Explain about Final Control Elements?

Explain the function and use of final control elements (e.g., motor operated valves, solenoid actuated valves, dampers, and pumps, etc). Explain the importance of final control elements and considerations used during the selection process (e.g., reliability, response time, and other essential features) ?


Final control elements are devices that complete the control loop. They link the output of the controlling elements with their processes. Some final control elements are designed for specific applications.

For example, neutron-absorbing control rods of a reactor are specifically designed to regulate neutron-power level; however, the majority of final control elements are general application devices such as valves, dampers, pumps, and electric heaters. Valves and dampers have similar functions. Valves regulate flow rate of a liquid while dampers regulate flow of air and gases. Pumps, like valves, can be used to control flow of a fluid. Heaters are used to control temperature.

These devices can be arranged to provide a type of on-off control to maintain a variable between maximum and minimum values. This is accomplished by opening and shutting valves or dampers or energizing and de-energizing pumps or heaters. These devices can also be modulated over a given operating band to provide a proportional control. This is accomplished by positioning valves or dampers, varying the speed of a pump, or regulating the current through an electric heater. There are many options to a process control. Of the final control elements discussed, the most widely used in power plants are valves. Valves can be easily adapted to control liquid level in a tank, temperature of a heat exchanger, or flow rate.

Final Control Elements–Control Valves. Process control engineers tend to treat final control elements in the same way they treat measurement devices–with absolute indifference. To most of them, a valve is a valve is a valve. Its job is to open and close according to what the controller tells it and it does just that.

The problem is, in a shocking number of cases, it does not. Control valves and dampers, being mechanical devices, are subjected to a lot of mechanical issues like wear and tear – deterioration with time.

Present measurement devices are very robust and most do not deteriorate drastically with time. The controller running inside the modern distributed control system (DCS) is even more reliable with a hot standby ready to take over in case of failure.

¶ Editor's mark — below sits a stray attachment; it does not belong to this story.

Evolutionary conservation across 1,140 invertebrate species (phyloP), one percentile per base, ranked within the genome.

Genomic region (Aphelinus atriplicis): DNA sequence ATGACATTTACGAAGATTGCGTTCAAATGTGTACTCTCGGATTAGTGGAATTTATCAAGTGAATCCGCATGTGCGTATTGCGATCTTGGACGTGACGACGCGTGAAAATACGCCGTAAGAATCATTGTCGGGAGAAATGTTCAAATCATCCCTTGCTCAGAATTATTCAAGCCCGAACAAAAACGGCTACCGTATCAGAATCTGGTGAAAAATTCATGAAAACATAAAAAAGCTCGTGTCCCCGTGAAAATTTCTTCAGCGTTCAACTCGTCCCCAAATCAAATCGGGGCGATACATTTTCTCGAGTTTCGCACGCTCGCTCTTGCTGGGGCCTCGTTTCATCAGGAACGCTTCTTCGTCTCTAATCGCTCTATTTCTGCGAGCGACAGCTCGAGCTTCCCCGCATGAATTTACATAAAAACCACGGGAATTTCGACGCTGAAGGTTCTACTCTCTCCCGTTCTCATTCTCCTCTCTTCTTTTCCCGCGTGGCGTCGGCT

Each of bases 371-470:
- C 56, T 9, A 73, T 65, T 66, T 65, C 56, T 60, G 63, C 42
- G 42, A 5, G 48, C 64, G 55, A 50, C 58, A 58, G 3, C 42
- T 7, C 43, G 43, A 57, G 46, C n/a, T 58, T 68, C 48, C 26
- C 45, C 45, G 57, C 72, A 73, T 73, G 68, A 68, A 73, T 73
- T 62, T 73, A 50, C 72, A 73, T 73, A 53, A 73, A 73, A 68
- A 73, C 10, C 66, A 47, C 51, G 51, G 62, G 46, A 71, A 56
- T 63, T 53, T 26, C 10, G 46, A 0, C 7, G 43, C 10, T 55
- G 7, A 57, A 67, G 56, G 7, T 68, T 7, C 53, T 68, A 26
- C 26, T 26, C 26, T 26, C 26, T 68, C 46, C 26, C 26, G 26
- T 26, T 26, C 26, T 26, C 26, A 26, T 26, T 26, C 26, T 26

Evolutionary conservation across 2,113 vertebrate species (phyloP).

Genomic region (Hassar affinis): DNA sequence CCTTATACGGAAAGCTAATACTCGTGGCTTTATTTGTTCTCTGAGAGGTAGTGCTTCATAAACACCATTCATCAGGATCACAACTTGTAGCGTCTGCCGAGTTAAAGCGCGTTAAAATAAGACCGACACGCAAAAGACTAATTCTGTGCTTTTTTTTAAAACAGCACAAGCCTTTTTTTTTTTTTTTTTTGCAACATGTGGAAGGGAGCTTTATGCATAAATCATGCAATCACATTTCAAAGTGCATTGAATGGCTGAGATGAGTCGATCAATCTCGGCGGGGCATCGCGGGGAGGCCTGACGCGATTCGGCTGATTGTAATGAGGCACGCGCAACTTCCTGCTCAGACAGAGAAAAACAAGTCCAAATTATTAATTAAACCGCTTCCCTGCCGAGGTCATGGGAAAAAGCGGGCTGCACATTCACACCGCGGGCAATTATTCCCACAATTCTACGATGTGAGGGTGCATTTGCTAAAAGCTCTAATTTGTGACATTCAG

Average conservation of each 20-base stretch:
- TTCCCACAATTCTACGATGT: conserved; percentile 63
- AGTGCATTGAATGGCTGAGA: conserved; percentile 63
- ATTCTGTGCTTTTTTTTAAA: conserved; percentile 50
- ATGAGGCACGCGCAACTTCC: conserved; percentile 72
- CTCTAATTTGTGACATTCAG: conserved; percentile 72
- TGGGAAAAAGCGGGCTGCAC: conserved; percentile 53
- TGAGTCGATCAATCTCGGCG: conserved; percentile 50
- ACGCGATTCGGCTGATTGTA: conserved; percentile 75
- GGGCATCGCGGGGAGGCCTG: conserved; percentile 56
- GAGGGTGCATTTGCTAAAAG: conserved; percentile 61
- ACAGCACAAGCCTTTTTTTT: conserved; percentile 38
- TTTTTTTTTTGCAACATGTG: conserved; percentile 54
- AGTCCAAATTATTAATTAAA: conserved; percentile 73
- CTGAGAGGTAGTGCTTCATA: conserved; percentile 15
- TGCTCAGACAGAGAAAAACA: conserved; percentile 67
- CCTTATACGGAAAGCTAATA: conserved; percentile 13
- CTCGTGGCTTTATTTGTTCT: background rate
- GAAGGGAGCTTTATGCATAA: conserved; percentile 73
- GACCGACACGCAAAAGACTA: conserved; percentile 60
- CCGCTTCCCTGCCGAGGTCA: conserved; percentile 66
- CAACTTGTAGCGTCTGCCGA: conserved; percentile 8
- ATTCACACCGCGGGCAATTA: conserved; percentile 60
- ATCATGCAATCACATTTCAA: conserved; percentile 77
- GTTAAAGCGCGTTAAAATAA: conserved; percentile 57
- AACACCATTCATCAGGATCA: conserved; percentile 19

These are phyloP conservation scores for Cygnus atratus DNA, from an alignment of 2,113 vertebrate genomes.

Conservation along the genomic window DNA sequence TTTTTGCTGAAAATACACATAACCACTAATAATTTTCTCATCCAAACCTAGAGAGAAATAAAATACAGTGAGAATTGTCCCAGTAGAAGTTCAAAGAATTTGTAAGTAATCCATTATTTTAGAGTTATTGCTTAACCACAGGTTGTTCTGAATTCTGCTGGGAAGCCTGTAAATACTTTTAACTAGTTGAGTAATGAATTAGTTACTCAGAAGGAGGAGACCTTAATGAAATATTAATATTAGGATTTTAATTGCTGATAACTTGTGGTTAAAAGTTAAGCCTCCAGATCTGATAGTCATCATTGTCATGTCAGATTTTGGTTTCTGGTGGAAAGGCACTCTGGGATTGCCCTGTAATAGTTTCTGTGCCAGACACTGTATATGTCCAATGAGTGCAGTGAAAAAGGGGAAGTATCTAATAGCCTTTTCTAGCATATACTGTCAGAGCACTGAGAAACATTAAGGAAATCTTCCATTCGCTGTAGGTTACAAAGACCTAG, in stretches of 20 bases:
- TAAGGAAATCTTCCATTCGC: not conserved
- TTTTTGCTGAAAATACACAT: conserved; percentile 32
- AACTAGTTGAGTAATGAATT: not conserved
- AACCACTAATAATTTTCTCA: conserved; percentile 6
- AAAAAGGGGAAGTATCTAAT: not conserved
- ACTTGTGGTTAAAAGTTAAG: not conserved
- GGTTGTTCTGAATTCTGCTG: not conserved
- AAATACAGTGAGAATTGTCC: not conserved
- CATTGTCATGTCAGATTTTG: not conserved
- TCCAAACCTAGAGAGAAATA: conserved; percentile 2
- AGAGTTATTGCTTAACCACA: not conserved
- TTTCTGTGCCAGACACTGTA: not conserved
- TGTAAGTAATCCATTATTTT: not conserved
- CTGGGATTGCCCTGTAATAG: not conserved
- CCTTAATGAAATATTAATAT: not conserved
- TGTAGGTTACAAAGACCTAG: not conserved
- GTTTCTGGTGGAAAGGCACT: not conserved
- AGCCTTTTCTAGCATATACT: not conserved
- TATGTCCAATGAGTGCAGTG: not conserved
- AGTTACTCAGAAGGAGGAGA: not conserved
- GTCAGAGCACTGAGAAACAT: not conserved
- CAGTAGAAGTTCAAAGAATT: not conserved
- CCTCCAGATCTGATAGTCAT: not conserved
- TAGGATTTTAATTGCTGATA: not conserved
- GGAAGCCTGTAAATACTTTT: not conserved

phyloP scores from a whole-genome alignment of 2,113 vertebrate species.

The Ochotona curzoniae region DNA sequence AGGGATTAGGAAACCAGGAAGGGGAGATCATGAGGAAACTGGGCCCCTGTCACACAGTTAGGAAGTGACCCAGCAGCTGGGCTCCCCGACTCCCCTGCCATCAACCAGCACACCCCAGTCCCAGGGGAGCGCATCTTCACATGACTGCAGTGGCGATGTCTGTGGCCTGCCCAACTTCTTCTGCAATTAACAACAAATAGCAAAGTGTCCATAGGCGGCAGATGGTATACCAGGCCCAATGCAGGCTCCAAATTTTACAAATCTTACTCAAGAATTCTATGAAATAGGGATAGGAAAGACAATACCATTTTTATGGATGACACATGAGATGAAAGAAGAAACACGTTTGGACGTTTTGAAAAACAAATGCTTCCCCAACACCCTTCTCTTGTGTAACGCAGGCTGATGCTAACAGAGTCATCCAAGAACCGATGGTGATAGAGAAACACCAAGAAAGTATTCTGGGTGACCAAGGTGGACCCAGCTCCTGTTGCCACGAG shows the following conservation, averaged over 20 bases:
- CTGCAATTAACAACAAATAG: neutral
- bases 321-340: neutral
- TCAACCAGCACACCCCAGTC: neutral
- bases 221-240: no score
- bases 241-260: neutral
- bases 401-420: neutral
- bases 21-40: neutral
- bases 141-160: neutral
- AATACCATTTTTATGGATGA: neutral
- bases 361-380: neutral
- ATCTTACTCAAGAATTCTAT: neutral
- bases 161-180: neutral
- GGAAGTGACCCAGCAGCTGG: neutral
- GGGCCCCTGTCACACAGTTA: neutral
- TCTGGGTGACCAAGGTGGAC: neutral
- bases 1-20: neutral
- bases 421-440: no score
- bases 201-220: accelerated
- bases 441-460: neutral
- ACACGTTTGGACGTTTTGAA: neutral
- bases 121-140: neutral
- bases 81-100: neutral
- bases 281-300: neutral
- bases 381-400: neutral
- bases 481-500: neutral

The same cannot be said about final control elements. Therefore the weakest link in the process control loop is frequently the final control element.

The problems of control valves usually manifest as deadband, stiction, and hysteresis.


Deadband is a general phenomenon where a range or band of controller output values fails to produce a change in the measured process variable. This is bad for process control. Present process control systems execute at a rate of about 3 times per second. Each time they execute, the output changes in the magnitude of (usually) less than 1 percent. But most relevant in the case of deadband, the changes can occur in either direction.

If a control valve is suffering from a deadband problem, when the controller output reverses direction, the control valve does not respond; therefore, the process variable also does not respond to the command of the controller. The controller does not receive the command and so issues another (sometimes more drastic) command.

When the control valve finally comes out of its deadband, the controller command has caused it to overshoot. The controller then tries to go back the other direction only to be faced with the same situation; the process will be driven to overshoot in either direction and cycles continuously, forming what is called a limit cycle.


This is somewhat similar to deadband except that it does not only happen when the controller changes direction. Again stiction (also known as sticky valve) can be due to a variety of reasons; a common one is packing friction.

In terms of process control, the effect of stiction is also like deadband whereby the valve fails to respond when required and when it does respond, it overshoots the set point. The controller then tries to bring it back the other way.


Hysteresis occurs when the same change in the controller output in both directions results in a different change in the process value.

For example, when the controller output is 20 percent, the process variable is 30°C. When the controller output increases to 25 percent, the temperature increases to 35°C. However, when the controller goes back down to 20 percent, the temperature only goes down to 33°C. This results in different process gains in both directions and will confuse the controller, which has been tuned for only one process gain.